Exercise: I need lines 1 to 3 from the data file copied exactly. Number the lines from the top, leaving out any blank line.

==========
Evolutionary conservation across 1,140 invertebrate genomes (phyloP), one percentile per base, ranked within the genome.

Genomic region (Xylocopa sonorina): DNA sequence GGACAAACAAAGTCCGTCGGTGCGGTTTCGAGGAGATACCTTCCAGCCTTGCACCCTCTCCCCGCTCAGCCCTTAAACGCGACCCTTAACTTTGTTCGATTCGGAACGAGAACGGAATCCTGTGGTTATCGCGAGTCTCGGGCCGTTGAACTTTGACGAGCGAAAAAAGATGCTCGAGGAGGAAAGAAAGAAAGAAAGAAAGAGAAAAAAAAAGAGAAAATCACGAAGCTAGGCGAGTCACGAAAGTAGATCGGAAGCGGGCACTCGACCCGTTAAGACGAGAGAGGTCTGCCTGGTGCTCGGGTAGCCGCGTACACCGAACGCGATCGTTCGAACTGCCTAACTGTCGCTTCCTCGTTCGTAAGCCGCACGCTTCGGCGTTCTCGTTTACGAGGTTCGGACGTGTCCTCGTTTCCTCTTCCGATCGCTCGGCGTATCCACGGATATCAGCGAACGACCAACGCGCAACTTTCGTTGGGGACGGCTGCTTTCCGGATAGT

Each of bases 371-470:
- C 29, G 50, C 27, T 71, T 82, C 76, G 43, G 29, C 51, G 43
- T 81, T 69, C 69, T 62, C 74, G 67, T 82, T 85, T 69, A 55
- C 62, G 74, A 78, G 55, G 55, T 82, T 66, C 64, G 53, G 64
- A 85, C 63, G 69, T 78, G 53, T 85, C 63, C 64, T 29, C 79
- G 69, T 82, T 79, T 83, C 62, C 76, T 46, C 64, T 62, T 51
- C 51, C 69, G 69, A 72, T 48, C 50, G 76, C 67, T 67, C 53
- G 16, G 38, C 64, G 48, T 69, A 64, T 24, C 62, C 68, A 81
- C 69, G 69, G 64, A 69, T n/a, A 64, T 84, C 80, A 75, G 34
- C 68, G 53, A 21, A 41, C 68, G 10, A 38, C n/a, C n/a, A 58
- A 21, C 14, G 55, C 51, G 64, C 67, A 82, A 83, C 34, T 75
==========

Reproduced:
Evolutionary conservation across 1,140 invertebrate genomes (phyloP), one percentile per base, ranked within the genome.

Genomic region (Xylocopa sonorina): DNA sequence GGACAAACAAAGTCCGTCGGTGCGGTTTCGAGGAGATACCTTCCAGCCTTGCACCCTCTCCCCGCTCAGCCCTTAAACGCGACCCTTAACTTTGTTCGATTCGGAACGAGAACGGAATCCTGTGGTTATCGCGAGTCTCGGGCCGTTGAACTTTGACGAGCGAAAAAAGATGCTCGAGGAGGAAAGAAAGAAAGAAAGAAAGAGAAAAAAAAAGAGAAAATCACGAAGCTAGGCGAGTCACGAAAGTAGATCGGAAGCGGGCACTCGACCCGTTAAGACGAGAGAGGTCTGCCTGGTGCTCGGGTAGCCGCGTACACCGAACGCGATCGTTCGAACTGCCTAACTGTCGCTTCCTCGTTCGTAAGCCGCACGCTTCGGCGTTCTCGTTTACGAGGTTCGGACGTGTCCTCGTTTCCTCTTCCGATCGCTCGGCGTATCCACGGATATCAGCGAACGACCAACGCGCAACTTTCGTTGGGGACGGCTGCTTTCCGGATAGT

Each of bases 371-470: